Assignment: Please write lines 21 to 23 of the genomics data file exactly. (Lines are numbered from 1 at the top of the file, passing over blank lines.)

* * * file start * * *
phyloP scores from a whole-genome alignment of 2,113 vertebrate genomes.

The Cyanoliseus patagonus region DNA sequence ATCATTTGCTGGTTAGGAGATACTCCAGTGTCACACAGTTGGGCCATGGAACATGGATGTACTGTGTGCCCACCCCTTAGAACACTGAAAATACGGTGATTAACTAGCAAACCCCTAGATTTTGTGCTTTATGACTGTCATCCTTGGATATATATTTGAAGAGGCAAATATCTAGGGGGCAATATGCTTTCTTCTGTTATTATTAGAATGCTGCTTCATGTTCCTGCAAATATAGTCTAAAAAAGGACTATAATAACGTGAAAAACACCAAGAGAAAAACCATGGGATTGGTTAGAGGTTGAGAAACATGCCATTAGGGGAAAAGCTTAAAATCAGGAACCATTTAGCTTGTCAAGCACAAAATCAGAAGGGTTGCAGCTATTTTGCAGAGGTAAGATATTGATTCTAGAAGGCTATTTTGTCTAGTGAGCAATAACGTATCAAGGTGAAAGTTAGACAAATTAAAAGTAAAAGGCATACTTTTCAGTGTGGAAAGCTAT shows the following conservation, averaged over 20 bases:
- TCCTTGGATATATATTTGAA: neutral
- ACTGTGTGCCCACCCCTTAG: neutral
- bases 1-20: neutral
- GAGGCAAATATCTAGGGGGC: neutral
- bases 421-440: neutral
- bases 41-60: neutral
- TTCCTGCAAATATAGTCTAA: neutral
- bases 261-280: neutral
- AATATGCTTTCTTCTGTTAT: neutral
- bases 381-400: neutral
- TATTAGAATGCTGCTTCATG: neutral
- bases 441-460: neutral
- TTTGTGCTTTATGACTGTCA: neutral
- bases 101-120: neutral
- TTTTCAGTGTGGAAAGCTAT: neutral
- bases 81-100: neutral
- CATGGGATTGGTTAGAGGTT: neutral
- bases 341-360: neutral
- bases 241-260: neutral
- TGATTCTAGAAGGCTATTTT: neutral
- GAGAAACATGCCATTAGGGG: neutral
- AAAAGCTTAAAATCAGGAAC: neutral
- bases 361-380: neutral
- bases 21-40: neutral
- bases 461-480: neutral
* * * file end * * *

- bases 241-260: neutral
- TGATTCTAGAAGGCTATTTT: neutral
- GAGAAACATGCCATTAGGGG: neutral